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Marriage And Kinship

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Chapter Summary

The objective of establishing a wholly self-sufficient house was the main preoccupation of every struggling individual dependent household. Hence, the problem of economic self-sufficiency seems to have caused two types of marriage: patrilocal and neolocal. Patrilocality retained the male population in the household: all the marriage partners were coparceners of the patrimony. Neolocality meant the dispersion of sibling-groups, and those who left their natal home inherited very little. It appears that patrilocal marriages entailed the perpetuation of the name and wealth of the house. Neolocal marriages disqualified the marriage partners as coparceners of their natal home. The latter type of marriage was determined by the non-viability of the household economy, but a neolocal household could become a patrilocal one in due time. This cyclic process continued so long as a minimum economic threshold could be maintained, and failure to do so meant the divisive and fluctuating life of dependents.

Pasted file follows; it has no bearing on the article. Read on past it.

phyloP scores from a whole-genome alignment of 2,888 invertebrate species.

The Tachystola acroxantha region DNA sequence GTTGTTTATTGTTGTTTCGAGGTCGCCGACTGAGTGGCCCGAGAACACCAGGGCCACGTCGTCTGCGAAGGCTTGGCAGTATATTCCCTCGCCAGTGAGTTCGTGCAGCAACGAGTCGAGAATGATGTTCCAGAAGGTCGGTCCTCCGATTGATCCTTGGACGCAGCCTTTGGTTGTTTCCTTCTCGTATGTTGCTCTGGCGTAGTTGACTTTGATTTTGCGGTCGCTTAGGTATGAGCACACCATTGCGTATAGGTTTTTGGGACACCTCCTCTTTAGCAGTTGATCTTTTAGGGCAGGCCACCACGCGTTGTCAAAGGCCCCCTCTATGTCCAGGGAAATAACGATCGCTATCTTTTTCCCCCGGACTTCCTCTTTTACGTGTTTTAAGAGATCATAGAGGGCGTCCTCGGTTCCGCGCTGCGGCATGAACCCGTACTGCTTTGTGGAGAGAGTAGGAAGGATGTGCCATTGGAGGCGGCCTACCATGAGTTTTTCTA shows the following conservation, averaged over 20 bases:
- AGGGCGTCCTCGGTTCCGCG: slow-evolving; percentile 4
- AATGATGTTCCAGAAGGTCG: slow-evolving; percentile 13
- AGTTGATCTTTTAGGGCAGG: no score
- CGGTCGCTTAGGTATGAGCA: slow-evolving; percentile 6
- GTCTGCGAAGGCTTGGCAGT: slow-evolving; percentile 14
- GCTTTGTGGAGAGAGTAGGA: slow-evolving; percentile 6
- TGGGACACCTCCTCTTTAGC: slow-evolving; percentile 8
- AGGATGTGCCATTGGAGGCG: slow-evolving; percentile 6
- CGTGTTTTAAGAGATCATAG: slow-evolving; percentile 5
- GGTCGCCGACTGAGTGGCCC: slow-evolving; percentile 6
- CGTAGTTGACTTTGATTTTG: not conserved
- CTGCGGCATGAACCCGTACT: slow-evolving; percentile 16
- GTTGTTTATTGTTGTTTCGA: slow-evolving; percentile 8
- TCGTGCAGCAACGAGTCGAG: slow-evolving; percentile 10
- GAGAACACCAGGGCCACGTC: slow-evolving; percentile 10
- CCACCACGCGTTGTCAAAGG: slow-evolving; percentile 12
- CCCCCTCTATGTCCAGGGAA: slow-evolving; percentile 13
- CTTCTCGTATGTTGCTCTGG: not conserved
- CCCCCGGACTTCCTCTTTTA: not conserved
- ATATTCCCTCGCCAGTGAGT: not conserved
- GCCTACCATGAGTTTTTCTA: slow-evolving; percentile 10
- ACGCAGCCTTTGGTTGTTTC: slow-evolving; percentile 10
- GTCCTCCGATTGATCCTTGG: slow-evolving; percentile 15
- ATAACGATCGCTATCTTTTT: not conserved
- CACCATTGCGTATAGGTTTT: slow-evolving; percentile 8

Keywords: kinship; marriage; neolocality; patrilocality



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